How Can I Take Care of My Whole Self?

To take care of yourself you need to know yourself. Here are some questions to ask yourself in order to find out more about yourself:

  • Intellectually, what information or learning do you need to achieve your goals? How will you get it?
  • Physically, what issues do you need to deal with? How can physical well-being help you deal with stress and stay flexible during times of change? Spiritual well-being means organized religion for some people. For others, it is being connected to the big picture in life, to nature and to noticing things, large and small, which allow us to experience the joy of being alive.
  • Emotionally, what issues do you need to deal with? Emotional well-being is grounded in having positive feelings and being able to release painful emotion.
  • Can you connect with others? Relationship well-being means building strong connections, which is a fundamental need for all humans. We need to connect with others, including friends, family and colleagues. We need to share our thinking in intelligent interchange with others and to know that another intelligent person is hearing us.

Set Short-Term Goals from a Long-Term Perspective

When realistically connected to a wide context and to our deepest motivations, goals express a vision of what we really want and lay out a plan for getting there. Goals help organize both thinking and action and provide a way to make rational decisions as situations change along the way. Setting goals is powerful. It is a way to deliberately shape our future.

STEP ONE. Look at your dreams at all levels, focusing on your biggest, longest-term dreams with the largest impact. Attempting to accomplish anything is difficult, no matter the size of the goal. Attempting something big will ensure that we achieve the goal. And more things often happen while we are on the road to achieving that goal.

STEP TWO. Look at intermediate goals. What needs to happen in the next 5-to-20 years for you to realize your dreams? What key issues and group of people do you want to be involved with?

STEP THREE. Look at immediate next steps over the coming year which will take you closer to your dreams. What needs to happen for you to realize your dreams: next year, next month, next week, tomorrow?

STEP FOUR. Taking leadership enables us to make our dreams come true. Seeing to it that things are right for everyone, then moving groups and individuals forward, shows how we care about people and the world around us. Which groups do you want to work with?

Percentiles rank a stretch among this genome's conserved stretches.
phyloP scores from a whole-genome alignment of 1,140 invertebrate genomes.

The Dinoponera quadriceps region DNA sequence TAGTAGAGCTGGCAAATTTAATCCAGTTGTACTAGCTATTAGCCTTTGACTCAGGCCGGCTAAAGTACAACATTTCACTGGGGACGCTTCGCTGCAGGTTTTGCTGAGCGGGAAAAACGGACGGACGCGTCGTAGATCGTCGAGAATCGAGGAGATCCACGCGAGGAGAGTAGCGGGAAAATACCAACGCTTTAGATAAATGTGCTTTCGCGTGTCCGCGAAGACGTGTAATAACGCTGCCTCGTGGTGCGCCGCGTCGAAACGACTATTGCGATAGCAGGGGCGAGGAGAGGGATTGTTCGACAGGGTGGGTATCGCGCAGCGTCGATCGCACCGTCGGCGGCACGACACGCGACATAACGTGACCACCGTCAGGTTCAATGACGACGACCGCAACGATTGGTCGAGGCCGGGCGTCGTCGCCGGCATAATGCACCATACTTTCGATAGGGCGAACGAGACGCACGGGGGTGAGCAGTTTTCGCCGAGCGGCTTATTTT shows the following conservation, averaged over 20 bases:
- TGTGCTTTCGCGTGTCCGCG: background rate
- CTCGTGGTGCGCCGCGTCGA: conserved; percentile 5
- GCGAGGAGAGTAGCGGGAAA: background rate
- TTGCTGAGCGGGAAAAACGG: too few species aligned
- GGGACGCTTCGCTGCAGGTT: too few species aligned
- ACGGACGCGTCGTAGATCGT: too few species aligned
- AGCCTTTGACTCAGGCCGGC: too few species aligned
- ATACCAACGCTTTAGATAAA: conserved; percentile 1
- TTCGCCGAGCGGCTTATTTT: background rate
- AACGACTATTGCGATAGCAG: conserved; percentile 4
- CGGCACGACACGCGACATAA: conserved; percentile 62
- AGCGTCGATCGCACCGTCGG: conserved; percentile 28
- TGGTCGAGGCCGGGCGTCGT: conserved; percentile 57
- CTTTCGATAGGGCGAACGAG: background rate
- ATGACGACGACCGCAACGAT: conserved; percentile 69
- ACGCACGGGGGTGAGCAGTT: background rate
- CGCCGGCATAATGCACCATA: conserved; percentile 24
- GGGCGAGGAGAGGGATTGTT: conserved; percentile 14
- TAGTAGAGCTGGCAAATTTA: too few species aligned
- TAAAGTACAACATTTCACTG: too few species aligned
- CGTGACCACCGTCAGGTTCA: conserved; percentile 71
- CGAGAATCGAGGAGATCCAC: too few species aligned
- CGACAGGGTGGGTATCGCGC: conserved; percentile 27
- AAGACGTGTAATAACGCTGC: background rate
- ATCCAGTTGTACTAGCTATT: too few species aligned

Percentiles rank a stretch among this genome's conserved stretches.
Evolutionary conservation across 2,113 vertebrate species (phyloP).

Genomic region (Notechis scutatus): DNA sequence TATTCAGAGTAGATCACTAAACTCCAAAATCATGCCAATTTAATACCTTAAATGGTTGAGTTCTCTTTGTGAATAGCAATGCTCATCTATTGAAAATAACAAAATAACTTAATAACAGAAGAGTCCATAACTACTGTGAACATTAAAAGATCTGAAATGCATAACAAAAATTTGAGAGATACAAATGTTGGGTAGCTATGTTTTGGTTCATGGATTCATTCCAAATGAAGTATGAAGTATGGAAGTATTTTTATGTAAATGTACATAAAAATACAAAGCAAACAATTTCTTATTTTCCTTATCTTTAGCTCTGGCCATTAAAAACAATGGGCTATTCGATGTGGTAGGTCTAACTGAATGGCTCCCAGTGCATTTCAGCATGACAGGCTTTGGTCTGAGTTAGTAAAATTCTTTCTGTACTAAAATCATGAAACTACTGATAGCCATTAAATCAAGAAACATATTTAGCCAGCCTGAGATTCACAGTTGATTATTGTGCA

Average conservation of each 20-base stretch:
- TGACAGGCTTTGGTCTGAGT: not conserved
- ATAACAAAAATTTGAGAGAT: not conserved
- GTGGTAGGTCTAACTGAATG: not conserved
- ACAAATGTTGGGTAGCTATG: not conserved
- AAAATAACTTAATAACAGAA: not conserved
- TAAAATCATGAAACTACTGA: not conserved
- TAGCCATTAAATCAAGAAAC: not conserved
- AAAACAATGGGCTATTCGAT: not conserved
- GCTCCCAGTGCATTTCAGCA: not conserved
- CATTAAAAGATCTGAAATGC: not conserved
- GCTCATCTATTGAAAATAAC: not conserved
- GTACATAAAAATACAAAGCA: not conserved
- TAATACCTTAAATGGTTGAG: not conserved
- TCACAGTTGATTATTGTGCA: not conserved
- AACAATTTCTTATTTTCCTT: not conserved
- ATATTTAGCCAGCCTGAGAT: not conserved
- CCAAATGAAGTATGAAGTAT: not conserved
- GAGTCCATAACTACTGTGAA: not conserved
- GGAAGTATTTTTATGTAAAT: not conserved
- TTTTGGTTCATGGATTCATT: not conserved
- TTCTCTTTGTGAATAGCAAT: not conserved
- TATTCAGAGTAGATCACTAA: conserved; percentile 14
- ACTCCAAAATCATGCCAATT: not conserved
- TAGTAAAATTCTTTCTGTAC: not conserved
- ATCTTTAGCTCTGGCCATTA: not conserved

STEP FIVE. Set up support systems that will ensure you can carry out both short- and long-term goals. This means committing to activities and relationships that support you in every aspect of your life.

Make  Goals Chart

A goals chart can help anyone decide and remember the direction they want to go in. Create a grid with six sections along the top and six along the left side. Along the left side, list these six areas: for myself, for my family, for my community, for humankind, for all living things, for the universe. Along the top, list these six timeframes: next week, next month, in 1 year, in 5 years, in 20 years, for all time.

Next Week Next Month In 1 Year In 5 Years In 20 Years For All Time
For Myself
For My Family
For My Community
For Humankind
For Living Things
For the Universe

Goals created within this framework can be thought of as ever-widening circles, starting in the center with yourself. Then, goals for your family, your groups, your community. And then goals for the wider groups of which you are a part: all people, all living beings, and the universe.

Goals set this way are also expansive in time. Goal-setting is too often limited to the immediate future—tomorrow, next week, next month and next year. By looking beyond next year, toward years and decades of our lifetime and toward the next generations, short-term goals are better grounded and put into perspective. This can make them easier to accomplish.

Chart adapted from Fundamentals of Co-Counseling Manual, 3rd revised edition,
by Personal Counselors, Inc. (Seattle, WA: Rational Island Publishers, 2001)